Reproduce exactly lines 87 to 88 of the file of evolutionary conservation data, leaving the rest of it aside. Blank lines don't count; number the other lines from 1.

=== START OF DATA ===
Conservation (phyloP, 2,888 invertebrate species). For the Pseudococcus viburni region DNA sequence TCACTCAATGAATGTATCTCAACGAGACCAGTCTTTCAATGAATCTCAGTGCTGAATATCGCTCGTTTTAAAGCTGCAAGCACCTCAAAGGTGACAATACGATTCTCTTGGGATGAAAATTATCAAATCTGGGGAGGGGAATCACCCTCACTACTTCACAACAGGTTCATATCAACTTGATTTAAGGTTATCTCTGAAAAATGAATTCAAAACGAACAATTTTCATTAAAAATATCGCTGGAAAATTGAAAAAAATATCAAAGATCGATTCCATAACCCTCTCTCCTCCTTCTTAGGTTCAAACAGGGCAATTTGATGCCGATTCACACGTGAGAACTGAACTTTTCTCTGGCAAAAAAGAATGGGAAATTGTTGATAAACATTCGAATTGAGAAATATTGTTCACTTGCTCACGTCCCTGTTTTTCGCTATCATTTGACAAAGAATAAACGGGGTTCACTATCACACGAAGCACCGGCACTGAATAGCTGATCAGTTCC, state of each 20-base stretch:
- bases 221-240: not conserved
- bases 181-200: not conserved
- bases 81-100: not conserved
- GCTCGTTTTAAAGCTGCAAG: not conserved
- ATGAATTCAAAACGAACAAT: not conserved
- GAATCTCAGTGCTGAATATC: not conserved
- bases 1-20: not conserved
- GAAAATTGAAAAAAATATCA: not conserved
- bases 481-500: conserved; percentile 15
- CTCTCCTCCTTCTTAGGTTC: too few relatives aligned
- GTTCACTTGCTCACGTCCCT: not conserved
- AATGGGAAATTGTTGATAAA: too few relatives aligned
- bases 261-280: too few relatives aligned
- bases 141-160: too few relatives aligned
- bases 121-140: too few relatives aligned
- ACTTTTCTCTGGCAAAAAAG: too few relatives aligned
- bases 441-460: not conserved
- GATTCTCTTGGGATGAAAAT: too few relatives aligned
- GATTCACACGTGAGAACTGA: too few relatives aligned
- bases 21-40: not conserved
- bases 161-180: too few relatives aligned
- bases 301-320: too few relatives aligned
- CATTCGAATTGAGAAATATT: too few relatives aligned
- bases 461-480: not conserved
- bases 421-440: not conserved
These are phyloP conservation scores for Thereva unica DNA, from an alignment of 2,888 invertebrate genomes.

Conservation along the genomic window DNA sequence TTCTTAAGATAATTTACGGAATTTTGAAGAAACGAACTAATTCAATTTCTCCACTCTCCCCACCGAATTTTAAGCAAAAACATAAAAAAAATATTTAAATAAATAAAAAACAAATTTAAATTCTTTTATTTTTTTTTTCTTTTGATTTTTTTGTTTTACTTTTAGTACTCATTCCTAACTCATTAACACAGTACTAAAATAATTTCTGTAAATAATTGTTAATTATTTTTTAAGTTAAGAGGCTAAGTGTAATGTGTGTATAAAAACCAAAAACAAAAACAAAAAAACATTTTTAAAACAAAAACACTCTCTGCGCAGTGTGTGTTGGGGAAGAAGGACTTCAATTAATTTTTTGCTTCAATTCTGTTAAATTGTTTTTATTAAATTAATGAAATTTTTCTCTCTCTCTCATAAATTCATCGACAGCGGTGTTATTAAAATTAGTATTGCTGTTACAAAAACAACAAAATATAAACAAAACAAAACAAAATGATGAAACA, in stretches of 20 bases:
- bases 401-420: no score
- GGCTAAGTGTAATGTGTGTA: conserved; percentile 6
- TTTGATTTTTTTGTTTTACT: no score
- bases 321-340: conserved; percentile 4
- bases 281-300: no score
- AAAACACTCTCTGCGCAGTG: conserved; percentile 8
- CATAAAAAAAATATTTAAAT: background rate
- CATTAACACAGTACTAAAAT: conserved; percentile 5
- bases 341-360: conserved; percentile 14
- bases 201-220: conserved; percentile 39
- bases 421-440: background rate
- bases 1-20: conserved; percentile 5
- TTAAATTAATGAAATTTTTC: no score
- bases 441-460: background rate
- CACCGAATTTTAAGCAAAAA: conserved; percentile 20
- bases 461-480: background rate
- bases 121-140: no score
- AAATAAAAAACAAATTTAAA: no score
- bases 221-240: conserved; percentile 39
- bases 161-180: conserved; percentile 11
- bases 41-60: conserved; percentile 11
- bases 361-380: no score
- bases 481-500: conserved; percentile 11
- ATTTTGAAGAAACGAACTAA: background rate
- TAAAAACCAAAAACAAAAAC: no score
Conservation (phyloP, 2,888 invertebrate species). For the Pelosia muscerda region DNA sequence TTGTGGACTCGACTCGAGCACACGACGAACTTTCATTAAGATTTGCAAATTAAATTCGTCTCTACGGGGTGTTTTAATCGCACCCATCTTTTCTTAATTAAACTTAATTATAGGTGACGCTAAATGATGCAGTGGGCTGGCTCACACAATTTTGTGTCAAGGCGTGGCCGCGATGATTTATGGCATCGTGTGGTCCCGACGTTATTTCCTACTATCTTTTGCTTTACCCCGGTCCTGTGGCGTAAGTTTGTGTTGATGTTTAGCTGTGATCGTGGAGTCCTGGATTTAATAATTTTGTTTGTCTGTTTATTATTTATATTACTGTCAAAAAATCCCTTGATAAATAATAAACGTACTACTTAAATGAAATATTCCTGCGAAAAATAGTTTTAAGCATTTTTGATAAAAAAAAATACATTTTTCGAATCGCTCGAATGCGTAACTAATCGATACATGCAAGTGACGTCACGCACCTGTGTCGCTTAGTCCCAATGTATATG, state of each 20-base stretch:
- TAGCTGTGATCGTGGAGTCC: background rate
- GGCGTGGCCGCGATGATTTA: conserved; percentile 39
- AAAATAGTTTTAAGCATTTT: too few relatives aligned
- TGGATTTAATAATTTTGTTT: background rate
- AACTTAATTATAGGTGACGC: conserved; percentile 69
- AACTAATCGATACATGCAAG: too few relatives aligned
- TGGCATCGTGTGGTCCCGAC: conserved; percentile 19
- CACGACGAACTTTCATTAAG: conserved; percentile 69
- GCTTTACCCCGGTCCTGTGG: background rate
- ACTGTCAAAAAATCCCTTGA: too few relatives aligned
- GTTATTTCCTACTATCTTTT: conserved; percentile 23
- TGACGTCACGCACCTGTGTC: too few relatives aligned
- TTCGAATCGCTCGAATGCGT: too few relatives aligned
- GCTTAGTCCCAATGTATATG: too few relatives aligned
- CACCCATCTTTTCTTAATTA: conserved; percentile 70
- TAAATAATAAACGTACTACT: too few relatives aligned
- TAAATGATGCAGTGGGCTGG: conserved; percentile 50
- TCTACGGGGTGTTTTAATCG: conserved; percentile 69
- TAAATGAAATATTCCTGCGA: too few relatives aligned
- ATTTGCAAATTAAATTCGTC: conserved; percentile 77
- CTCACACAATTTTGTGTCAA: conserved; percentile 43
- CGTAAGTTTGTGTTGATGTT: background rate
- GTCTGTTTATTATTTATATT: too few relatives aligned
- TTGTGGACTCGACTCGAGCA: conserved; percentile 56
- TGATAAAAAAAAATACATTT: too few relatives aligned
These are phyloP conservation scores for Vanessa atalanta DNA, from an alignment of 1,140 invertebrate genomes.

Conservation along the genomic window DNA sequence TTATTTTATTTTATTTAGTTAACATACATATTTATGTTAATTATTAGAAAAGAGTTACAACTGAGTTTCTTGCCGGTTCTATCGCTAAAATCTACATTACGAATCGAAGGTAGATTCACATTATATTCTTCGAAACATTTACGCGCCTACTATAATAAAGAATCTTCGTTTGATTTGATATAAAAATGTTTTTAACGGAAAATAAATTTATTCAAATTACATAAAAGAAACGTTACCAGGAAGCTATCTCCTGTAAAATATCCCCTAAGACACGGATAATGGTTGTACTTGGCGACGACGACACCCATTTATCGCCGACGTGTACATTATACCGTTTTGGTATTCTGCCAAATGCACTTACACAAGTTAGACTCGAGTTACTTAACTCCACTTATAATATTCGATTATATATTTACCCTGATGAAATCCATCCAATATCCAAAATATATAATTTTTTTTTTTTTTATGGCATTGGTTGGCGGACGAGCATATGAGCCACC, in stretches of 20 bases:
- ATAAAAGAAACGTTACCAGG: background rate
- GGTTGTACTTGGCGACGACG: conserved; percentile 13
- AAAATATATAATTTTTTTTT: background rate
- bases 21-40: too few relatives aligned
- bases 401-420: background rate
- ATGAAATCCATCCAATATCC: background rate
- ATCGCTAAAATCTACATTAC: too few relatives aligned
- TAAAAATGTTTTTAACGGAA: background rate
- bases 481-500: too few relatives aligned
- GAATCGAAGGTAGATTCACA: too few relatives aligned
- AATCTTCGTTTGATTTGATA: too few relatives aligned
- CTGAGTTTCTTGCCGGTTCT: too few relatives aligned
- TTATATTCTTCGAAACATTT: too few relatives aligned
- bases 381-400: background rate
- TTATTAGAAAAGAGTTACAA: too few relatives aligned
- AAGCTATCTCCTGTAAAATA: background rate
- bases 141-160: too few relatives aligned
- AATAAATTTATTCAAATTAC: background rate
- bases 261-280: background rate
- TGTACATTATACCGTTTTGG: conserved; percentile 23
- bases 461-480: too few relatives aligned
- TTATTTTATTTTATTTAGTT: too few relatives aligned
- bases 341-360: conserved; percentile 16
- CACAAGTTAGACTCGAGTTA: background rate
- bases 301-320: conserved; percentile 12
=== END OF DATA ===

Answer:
- ATGAAATCCATCCAATATCC: background rate
- ATCGCTAAAATCTACATTAC: too few relatives aligned